SHANGHAI -- Ford Motor Co. is chasing General Motors in China, and it's counting on the Focus to gain ground.
But the sedan, which was launched several weeks ago, is in the most competitive segment in China.
"The Focus will be critically important to us in China," says David Thomas, vice president of distribution for Ford Motor (China).
The Focus is the third Ford nameplate assembled here. The first, the subcompact Fiesta, has been a flop. Sales fell 52.0 percent in the first seven months from the year-ago period, to 6,275 units, according to Automotive Resources Asia, a Shanghai consulting firm.
The second, the Mondeo full-sized sedan, has been a modest success. Sales rose 1.2 percent in the first seven months, to 19,948 units.
GM sells about five times more domestically assembled vehicles in China than Ford. Shanghai GM sold 252,058 domestically made cars in China in 2004; Changan Ford sold 47,119.
Ford started local production in China in 2003; GM began in 1999.
The intermediate-sized car segment, which includes the Focus, grew by a healthy 13.9 percent in the first seven months of 2005 to 595,751 units, according to Automotive Resources. And Chinese consumers know the Focus from the Internet and numerous auto magazines here.
"I think (the Focus) will have a lot of potential," says Yale Zhang, director of emerging markets vehicle forecasts for CSM Asia in Shanghai.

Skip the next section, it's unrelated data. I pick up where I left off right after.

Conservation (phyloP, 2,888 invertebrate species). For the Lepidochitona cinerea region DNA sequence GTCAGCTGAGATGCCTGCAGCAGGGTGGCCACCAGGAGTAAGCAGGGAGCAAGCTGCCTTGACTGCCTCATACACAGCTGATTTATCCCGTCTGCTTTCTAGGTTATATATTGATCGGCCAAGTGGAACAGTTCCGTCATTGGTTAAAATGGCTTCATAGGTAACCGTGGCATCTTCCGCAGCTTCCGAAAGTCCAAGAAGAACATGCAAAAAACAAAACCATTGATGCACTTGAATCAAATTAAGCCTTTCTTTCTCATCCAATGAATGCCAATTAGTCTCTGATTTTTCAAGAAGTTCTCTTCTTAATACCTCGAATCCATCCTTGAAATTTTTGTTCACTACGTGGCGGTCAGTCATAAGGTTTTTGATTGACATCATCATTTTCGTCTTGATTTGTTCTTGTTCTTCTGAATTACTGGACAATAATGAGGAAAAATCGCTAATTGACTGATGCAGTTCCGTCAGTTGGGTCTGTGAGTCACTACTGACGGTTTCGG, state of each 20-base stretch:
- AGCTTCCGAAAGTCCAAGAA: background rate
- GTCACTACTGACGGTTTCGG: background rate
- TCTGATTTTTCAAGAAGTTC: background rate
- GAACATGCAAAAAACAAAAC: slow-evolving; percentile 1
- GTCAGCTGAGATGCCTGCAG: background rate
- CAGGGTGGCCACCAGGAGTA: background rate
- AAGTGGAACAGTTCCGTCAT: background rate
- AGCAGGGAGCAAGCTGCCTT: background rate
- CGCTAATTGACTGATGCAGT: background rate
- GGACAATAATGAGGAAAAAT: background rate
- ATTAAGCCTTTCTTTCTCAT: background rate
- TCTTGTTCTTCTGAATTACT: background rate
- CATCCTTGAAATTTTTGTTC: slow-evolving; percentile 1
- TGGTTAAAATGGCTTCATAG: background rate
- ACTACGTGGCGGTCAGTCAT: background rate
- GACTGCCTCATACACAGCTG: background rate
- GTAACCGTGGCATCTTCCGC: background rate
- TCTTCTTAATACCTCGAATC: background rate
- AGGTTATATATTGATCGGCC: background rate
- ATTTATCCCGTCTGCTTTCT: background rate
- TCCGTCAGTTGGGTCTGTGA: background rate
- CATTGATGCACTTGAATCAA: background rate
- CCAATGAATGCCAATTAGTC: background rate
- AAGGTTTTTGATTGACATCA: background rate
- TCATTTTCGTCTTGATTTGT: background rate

Ford's 2005 Focus sales target is a modest 8,000 units.
Dealers already have more than 2,000 orders for the Focus, says Thomas.
"We believe that the Focus is coming to China at just the right time. The B and C segments (small and intermediate-sized vehicles) are the biggest segments in the market, and they will continue to be," he says.
Ford won't forecast 2006 sales. "We have a lot of learning in this segment," says Phil Spender, president of Changan Ford Automobile Co., Ford's joint venture with the Changan Automobile Group.
And as demand shifts to China's poorer inland cities and gasoline prices rise, demand for smaller cars is increasing while sales of intermediate-sized vehicles slow.
In addition, competition in the Focus' segment is fierce. The Buick Excelle, Chevrolet Sail, Hyundai Elantra, Kia Cerato, Toyota Corolla, Volkswagen Golf and Bora, Nissan Tiida and Sunny, Peugeot 307 and Mazda Familia already vie for customers in China.
The Focus is competitively priced. Three models, equipped with either a 1.8-liter engine or a 2.0-liter engine, are on sale in China. They are priced from 129,800 yuan to 175,800 yuan, or about $16,000 to $21,725 at current exchange rates.
Among competitors, the Excelle is priced from about $13,900 to $20,800, and the Elantra sells for about $13,400 to $18,300.
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